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Technology

3 Things You Need to Know Before Having a Conversation About the ‘Tech Bubble’

3 Things You Need to Know Before Having a Conversation About the ‘Tech Bubble’

Amidst all the peaking and troughing in the tech world, there has been plenty of speculation as to whether we’re currently floating around in another tech bubble that’s about to burst.

Last week the S&P Tech index surpassed its record high, previously set in 2000 before the dot-com bubble burst. This week it’s been relatively flat before taking off on another spike yesterday, followed by a sharp dip today.

Articles on whether the tech sector will collapse have been numerous and lengthy. They’ve cited housing prices, pension funds and profit-to-earnings ratios. I chucked an article into the mix as well – I chose to cite FOMO, customer growth and quantitative easing. It’s all getting a little too high-concept, don’t you think?

So, before getting bogged down in cash-on-hand, late-stage investment rounds and share price-to-earnings ratios there are a few questions about the potential of a tech bubble which have gone unanswered. Like, why does this keep happening to tech? And if it keeps happening why are tech companies worth so much? In a very tech-like break with conventional wisdom I shall now provide three answers to these questions:

1) There is no set formula on how to value tech companies

Not really, not with the same diligence finance or utilities might be valued. The tech sector has only been around for 10-15 years, 20 tops. That might sound like plenty of time but it’s nothing compared to the amount of time finance firms (like ING, who’ve been in business since 1743) have been around. Time provides analysts data with which to crunch. It also provides the market experience of how companies tend to behave.

As more companies form in a given sector and take different approaches to how to run their business, more knowledge accumulates as to what the consequences to certain behaviours will be. With tech this isn’t true, we know these companies break the current set of rules, but we don’t yet know what set of rules they do conform to.

2) There are no ‘benchmarks’ when it comes to disruptive innovation

Sometimes jargon is unavoidable. Benchmarking is the process of comparing one company to a similar company in the process of valuation. If you’re trying to value company A, you can look at the performance of company B (as a benchmark) and then identify where company A is slightly different.

This will allow you to draw predictions about whether the differences will result in better or worse performance, and by how much. The tech sector is too young and moves too quickly to be able to do this. Who do you compare Google to?

3) Tech companies can achieve stratospheric growth

This is one of the few things we do know about tech companies. They have the potential to grow very fast. Facebook, Google, and Amazon have become some of the world’s most valuable companies in the same amount of time it used to take companies to set up a second factory.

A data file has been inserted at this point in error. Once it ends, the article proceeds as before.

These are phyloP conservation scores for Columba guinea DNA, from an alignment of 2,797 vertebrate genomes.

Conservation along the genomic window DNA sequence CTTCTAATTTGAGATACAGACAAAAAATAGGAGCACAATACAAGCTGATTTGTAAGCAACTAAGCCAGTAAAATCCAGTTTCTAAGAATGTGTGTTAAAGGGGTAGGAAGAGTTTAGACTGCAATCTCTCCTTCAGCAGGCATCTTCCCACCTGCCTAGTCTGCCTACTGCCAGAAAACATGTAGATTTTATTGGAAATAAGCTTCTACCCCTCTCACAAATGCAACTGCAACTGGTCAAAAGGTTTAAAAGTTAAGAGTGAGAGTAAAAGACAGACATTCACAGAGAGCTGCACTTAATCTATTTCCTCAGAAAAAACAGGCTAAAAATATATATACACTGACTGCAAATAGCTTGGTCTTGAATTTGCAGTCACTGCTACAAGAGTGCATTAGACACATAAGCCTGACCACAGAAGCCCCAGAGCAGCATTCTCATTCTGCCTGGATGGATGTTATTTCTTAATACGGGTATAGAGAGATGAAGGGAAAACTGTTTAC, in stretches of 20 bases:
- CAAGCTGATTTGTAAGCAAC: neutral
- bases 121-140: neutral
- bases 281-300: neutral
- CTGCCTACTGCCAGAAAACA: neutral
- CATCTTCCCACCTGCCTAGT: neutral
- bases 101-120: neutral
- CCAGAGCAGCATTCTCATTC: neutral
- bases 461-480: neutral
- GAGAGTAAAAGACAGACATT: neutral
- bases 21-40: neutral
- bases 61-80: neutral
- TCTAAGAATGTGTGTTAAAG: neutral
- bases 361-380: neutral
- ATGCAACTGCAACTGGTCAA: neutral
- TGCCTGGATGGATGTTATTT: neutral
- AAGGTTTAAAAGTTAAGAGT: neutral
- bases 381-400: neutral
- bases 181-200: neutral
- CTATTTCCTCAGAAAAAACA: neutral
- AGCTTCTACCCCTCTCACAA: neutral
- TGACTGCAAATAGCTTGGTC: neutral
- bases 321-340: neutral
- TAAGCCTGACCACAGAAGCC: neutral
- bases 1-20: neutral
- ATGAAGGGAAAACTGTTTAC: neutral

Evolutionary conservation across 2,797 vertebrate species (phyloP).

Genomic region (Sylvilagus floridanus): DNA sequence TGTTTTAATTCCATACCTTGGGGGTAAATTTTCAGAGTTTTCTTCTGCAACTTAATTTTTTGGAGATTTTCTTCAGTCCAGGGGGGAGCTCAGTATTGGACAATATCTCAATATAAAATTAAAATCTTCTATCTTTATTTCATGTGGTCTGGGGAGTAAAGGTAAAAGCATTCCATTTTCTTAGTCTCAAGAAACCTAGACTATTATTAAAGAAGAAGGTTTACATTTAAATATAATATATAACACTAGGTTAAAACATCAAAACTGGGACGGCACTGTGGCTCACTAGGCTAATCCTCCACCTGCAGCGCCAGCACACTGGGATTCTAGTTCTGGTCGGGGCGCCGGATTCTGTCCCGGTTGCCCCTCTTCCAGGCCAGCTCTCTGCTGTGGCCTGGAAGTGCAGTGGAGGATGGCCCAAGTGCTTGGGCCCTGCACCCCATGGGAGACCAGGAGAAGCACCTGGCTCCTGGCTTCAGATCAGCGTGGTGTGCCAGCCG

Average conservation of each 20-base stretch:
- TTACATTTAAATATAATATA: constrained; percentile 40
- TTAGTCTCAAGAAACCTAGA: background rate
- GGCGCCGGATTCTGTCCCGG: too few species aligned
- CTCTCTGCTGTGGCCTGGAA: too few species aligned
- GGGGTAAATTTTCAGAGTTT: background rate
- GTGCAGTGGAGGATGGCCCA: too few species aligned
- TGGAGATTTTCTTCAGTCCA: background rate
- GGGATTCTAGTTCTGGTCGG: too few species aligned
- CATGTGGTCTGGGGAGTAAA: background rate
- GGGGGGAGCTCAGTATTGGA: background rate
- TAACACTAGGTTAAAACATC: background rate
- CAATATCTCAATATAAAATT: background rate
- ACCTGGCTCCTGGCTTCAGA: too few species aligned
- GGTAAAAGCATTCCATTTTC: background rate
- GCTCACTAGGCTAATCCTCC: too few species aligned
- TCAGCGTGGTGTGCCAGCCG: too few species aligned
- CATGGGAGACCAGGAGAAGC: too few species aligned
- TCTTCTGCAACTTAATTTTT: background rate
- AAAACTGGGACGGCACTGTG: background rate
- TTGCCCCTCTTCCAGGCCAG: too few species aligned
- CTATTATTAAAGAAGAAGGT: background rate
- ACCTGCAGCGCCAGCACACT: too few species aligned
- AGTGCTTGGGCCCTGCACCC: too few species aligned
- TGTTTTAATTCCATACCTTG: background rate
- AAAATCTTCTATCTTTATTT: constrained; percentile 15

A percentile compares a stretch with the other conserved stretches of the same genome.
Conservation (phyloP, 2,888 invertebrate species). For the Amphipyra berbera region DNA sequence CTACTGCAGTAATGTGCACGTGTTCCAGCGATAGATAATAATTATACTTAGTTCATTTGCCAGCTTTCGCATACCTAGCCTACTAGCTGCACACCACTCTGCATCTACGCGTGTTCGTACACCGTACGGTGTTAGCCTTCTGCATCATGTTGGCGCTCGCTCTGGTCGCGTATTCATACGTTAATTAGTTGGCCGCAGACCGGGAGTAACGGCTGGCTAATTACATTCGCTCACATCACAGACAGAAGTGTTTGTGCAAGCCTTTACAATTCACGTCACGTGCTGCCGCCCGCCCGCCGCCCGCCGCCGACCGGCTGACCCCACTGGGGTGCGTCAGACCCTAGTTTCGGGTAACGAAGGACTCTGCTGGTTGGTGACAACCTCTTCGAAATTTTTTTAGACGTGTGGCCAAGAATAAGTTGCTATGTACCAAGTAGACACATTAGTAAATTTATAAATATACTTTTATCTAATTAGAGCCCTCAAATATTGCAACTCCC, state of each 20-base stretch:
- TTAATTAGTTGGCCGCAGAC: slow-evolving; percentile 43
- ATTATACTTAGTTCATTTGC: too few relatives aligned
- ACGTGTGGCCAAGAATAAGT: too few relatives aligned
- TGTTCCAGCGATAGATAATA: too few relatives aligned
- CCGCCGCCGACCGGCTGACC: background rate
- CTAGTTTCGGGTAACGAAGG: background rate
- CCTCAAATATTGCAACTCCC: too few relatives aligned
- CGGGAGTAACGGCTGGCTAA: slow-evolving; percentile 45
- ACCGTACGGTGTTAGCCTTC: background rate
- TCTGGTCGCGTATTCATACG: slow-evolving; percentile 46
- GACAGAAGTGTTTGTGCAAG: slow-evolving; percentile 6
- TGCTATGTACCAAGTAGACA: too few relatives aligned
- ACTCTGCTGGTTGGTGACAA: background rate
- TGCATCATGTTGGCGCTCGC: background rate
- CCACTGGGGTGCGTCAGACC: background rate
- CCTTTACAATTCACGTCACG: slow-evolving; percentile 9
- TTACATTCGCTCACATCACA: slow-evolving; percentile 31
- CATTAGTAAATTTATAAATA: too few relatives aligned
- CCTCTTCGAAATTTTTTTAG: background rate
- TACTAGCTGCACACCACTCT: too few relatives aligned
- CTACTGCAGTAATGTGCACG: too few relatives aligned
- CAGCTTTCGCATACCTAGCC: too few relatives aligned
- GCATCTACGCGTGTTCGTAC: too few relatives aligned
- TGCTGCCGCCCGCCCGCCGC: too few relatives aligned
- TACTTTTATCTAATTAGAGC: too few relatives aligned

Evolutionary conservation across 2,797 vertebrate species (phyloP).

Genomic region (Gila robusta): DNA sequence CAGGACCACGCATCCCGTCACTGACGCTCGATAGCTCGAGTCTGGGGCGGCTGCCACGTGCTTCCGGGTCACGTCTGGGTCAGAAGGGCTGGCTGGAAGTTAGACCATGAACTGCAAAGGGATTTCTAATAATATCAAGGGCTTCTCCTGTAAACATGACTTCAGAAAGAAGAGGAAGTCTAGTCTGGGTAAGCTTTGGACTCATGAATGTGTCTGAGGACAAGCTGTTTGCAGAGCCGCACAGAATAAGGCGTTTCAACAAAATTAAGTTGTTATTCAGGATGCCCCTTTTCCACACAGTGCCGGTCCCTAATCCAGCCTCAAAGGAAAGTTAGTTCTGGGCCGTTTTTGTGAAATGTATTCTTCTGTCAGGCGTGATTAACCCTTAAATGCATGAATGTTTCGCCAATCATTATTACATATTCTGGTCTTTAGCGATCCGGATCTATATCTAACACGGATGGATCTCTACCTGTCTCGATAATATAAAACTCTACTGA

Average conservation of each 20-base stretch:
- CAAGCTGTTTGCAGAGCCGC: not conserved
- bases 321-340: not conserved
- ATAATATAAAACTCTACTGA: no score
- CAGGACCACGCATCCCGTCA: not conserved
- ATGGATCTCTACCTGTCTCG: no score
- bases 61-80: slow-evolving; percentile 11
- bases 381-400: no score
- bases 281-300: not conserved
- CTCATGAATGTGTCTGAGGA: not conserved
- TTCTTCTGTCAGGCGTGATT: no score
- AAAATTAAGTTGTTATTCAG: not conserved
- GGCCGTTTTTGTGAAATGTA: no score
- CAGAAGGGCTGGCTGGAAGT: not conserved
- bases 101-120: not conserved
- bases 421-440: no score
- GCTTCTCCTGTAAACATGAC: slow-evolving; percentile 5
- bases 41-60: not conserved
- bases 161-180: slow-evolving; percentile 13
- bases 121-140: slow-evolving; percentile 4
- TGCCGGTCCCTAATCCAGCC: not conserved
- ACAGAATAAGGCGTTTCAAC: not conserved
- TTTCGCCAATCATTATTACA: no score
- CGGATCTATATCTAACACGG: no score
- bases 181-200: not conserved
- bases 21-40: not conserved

So, investors don’t want to sell themselves short, they want to find the next Facebook. Which means potential fast growth needs to be in the mix of assumptions somewhere. Also, we don’t yet know what the limits of that growth are. Could it go on forever?

So how DO tech companies get valued then?

In the face of all of this uncertainty tech companies still get big valuations, even after the 2000 dot-com crash. So how and why? Well, the way most companies get valued is you take their current assets, revenues, profit margins, etc, to get their current worth. Then you add a “multiplier” to their revenue which speaks to how much more money you think they’ll earn based on the quality of their business model. This multiplier is usually assigned by industry.

With tech companies the multiplier that gets assigned is not based solely on how much revenue they’re bringing in or how good their profits are. It’s partly based on how many customers they have. And off the back of that they get much higher multipliers. AirBnB, for example, were valued at $25 billion, which was a 28x multiplier; most other big hospitality providers get a 1-to-2x multiplier.

In the tech sector customers are everything. The follow up question is how those customers are turned into profits. Facebook were reportedly valued at $15 billion in 2007, before they’d even tried to be profitable because they had so many customers. Customers are seen as the proxy for understanding how good a tech company could be in the future, whether it could be the next Facebook.

And with that you can now go forth and converse on the topic of the tech bubble.

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@benjijamesallen

Ben Allen is a traveller, a millennial and a Brit. He worked in the London startup world for a while but really prefers commenting on it than working in it. He has huge faith in the tech industry and enjoys talking and writing about the social issues inherent in its development. Find him on Twitter @benjijamesallen

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